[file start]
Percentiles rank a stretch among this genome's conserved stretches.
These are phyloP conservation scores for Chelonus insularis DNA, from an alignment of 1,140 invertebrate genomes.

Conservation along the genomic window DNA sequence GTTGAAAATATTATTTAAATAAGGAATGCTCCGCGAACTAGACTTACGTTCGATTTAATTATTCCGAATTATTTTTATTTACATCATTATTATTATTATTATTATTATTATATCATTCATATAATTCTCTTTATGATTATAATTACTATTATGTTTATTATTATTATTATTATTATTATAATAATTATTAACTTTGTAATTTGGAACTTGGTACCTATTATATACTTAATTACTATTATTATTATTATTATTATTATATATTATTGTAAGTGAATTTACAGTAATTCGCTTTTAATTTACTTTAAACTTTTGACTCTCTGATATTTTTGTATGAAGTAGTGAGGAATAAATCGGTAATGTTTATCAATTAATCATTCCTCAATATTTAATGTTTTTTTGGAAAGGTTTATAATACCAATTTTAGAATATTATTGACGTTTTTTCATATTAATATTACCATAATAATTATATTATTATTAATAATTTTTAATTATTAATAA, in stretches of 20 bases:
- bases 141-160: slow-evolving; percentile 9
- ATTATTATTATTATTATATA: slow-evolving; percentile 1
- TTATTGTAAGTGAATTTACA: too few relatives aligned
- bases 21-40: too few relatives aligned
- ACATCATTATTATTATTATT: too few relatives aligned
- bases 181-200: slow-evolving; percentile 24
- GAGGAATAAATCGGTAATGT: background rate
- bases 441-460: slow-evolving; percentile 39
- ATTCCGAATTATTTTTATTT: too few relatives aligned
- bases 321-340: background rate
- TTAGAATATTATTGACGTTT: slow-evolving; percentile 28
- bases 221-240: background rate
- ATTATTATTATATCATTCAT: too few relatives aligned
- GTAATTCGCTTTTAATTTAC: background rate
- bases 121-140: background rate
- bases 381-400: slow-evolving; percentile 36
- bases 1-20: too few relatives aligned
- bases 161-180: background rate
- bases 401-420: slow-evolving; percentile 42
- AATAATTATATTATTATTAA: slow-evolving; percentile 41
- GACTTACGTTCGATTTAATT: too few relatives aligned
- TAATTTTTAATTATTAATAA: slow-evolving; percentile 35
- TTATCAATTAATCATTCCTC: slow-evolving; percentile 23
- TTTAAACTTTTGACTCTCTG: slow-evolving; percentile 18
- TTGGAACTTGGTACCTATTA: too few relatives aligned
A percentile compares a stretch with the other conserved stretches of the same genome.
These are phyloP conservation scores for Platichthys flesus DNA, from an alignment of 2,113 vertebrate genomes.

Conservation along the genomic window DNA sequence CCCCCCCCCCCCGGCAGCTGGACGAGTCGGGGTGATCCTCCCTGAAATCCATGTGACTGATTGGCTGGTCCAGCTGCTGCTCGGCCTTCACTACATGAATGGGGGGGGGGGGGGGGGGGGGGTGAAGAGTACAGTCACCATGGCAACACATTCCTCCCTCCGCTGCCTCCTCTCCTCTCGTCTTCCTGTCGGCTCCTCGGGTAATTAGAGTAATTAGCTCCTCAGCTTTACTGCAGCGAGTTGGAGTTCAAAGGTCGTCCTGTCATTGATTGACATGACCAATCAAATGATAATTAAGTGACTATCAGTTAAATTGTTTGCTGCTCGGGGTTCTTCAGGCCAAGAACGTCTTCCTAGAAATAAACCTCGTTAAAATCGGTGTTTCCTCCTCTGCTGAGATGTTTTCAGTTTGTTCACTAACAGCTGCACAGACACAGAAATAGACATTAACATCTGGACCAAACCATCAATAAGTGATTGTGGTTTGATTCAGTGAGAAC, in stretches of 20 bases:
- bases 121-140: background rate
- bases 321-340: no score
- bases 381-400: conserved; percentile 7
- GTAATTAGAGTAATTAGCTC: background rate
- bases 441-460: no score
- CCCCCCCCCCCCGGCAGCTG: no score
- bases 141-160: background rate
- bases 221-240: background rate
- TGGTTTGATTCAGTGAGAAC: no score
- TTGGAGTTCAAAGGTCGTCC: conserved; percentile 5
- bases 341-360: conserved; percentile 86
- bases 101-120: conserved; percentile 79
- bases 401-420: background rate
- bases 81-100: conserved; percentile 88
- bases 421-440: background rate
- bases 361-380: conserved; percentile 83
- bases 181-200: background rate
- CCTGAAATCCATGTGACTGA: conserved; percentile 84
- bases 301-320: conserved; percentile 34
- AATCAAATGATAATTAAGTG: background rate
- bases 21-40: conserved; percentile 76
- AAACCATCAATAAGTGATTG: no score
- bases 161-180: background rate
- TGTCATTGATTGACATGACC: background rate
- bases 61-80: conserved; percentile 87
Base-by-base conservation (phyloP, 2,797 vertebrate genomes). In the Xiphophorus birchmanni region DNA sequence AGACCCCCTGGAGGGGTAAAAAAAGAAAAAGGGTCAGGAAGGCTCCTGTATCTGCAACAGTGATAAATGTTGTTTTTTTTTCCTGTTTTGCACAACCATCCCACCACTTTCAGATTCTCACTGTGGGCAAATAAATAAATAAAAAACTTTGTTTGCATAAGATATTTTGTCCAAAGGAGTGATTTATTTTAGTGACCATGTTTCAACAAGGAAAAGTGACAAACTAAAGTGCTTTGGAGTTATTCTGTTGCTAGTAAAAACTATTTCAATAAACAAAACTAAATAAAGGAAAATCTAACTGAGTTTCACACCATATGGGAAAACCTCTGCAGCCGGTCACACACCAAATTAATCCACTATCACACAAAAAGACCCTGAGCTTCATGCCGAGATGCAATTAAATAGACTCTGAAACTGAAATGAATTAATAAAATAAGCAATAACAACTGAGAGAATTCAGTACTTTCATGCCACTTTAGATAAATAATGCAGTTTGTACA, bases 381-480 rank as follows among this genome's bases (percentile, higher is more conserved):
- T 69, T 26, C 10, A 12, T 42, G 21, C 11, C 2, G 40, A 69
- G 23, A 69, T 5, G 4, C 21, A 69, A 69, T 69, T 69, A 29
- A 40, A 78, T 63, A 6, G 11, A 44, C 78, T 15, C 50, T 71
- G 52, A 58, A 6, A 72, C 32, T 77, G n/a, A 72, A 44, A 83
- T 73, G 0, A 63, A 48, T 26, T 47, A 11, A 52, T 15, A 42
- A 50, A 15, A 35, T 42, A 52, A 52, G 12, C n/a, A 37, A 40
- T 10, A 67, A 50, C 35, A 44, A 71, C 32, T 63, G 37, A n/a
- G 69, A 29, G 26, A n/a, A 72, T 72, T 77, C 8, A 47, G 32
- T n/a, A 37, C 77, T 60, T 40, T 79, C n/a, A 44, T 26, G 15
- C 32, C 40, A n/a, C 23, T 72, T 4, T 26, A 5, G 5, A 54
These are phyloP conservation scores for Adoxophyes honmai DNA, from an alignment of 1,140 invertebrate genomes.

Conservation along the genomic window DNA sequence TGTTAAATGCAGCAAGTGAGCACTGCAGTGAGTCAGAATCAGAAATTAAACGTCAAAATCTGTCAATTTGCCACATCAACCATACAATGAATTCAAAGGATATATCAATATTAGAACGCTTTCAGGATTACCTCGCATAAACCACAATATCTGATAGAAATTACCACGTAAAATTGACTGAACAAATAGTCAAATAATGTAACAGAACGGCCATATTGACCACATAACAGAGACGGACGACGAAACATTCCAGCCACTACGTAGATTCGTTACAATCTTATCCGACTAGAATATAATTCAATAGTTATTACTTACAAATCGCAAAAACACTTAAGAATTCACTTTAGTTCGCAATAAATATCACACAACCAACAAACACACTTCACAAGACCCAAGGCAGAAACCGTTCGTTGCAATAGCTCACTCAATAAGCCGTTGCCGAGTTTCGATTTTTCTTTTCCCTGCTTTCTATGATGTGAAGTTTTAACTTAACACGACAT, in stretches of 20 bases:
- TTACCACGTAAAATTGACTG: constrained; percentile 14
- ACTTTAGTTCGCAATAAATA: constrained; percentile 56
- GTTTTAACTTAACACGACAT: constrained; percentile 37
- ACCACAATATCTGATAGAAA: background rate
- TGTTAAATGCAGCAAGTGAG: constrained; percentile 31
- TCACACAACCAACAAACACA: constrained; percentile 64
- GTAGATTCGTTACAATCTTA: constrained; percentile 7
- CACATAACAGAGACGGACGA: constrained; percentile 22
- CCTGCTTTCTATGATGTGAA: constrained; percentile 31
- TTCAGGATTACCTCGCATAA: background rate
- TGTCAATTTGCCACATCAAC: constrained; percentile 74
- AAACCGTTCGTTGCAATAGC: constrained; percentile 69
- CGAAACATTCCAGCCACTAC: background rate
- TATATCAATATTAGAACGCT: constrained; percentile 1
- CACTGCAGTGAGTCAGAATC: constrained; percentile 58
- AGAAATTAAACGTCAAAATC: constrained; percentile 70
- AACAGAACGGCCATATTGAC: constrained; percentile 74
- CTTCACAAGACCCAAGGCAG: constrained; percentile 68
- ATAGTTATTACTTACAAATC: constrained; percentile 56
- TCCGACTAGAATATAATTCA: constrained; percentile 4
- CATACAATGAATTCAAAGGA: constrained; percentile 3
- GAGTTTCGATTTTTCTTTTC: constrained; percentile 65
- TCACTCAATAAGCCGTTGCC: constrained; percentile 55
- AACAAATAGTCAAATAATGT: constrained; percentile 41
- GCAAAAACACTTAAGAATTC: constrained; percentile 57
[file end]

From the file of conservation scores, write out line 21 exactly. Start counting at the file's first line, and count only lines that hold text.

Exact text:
- bases 161-180: background rate